Nathan: Quintus and Jael were fictional characters, while Paul was obviously Biblical. Other Biblical characters include Felix, Festus, Luke, Timothy, Demas, Onesimus, and others. That’s what I love about Biblical fiction, that it can bring these characters to life and flesh them out for us to relate to!

Alexis: What is the main conflict in this story for each of your main characters?

Nathan: For Quintus, it’s his quest to win a crown and restore his family’s honor, which is ruined when he ends up chained to Paul. Jael’s main conflict is between her basic goodness and desire to connect with Jehovah and her desire to avenge her father’s death and fulfill her brother’s oath. For Paul, the struggle is more internal, his fear that perhaps his ministry is over now that he is in chains.

Alexis: If you could step into your story and give pastoral advice to each of your main characters, what would you say to help them solve their problems?

Nathan: For Quintus, I would urge him to consider that true success isn’t based on how much wealth or power or prestige we attain, but on whether we do God’s will or not. For Jael, I would point her to examples of forgiveness, and how she too should forgive if she ever wants to be free from her past. And for Paul? I wouldn’t ever dare to offer the Apostle Paul pastoral advice!

Alexis: What do you want readers to remember most about your book?

Nathan: If readers turn the last page and feel challenged to fight the good fight of faith, finish their course, and keep the faith, I will feel like the hundreds of hours invested in this book was well spent.

Alexis: Thanks for the interview, Nathan! Would you like to share closing thoughts?

Nathan: Thank you very much, Alexis! This has been great! I appreciate you taking the time and space on your blog to talk with me.

Author Bio: 
A life-long love for historical fiction and a passion to create high-intensity, realistic novels from a Christian worldview has propelled Nathan into his writing career. He is the author of the War Within series of novels set in Ancient Rome and most recently The Keeper's Crown, a novel of the Apostle Paul. 

A recent trip to Rome to walk the ancient streets, explore the Catacombs, and stand in the Coliseum plunged Nathan even deeper into the ancient world he brings to life for his readers.

Nathan's novels combine the faith and romance of Francine Rivers's Mark of the Lion trilogy with the action and adventure of Bernard Cornwell or Conn Iggulden.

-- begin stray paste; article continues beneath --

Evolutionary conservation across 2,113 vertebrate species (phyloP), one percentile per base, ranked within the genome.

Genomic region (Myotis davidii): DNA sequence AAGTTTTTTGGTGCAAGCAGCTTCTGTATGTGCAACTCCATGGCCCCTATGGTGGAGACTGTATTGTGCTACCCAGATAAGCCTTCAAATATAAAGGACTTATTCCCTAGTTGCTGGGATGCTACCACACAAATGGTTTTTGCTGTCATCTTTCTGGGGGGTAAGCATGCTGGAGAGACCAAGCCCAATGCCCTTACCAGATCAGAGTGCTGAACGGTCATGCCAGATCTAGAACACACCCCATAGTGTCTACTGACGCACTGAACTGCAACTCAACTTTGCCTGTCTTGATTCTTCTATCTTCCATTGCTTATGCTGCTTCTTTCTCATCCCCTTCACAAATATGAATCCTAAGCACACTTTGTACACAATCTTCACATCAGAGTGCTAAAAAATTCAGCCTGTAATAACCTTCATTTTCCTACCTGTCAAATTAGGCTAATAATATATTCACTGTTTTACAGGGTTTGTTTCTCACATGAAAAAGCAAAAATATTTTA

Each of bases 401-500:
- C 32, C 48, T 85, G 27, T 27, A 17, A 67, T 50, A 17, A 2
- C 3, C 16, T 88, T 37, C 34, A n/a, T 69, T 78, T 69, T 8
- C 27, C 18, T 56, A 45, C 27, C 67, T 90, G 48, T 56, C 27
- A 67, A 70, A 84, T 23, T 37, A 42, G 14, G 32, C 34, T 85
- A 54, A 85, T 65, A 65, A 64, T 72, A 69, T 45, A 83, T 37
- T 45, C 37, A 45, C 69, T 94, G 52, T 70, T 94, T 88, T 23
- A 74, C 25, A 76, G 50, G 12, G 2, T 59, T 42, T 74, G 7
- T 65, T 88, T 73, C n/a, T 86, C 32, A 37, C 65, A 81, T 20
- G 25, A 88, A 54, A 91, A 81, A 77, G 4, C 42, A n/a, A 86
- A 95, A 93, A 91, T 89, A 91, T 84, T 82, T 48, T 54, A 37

Nathan lives in Ontario, Canada, with his wife, son, and three very spoiled dogs. He pastors a church and manages his own business in addition to his writing. Sometimes he even sleeps.

Book blurb for The Keeper’s Crown:


As a boy, he dared to fight Nero. Worse, he won.

Stripped of his family, the love of his life, and his self-respect, he sets out on a quest to win a victor's crown, rescue his parents, and restore his family's honor. But his path to glory in the restless province of Judaea is threatened by the corrupt governor Felix, the murderous priest Melechi, and most of all by the rabble-rousing Paul of Tarsus.

When Quintus finds himself in Rome chained to Paul all hope of a crown seems lost, but Paul's example makes him question the true meaning of success. And why does Jael, the mysterious young Jewess who once saved his life, now respond with barely restrained flashes of hate?


The Romans took her father and her brother from her.

Now Jael vows to fight for her father's faith, fulfill her brother's oath, and avenge their deaths. But the further she travels with Paul and Quintus the more she feels torn. Can she follow her heart and still keep her vow?


He turned the world upside down.

Paul never expected to end his ministry in chains, but even still, he is determined to carry the gospel to Rome and the Emperor Nero himself. But what if those who need the gospel most are those closest to him?

As the Great Fire strikes Rome, fanning Nero's persecution of the Christians to a white-hot fury, murderous secrets, impossible choices, and steadfast faith will lead to tragedy and triumph.

Buy The Keeper’s Crown on Amazon

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  1. I would like to see how Nathan brings Paul to life, and how he uses Paul as a Christian to impact their lives. The research sounds fascinating, and it's interesting to see how authors use their imagination about Bible characters.

  2. This sounds like a very good book and i really enjoy historical fiction. Vivian Furbay jtandviv(at) q (dot) com

  3. I love Biblical and Ancient History and this story gives both. I love that it’s based on scripture as far as it possibly can. Paul is a fascinating character and is an encourager in all of his letters. We are studying 2 Corinthians at the moment and it has been great for encouraging us to study a little deeper.
    I love authentic characters whether CHRISTIAN or not, as usually the story leads to them finding out the truth about Jesus.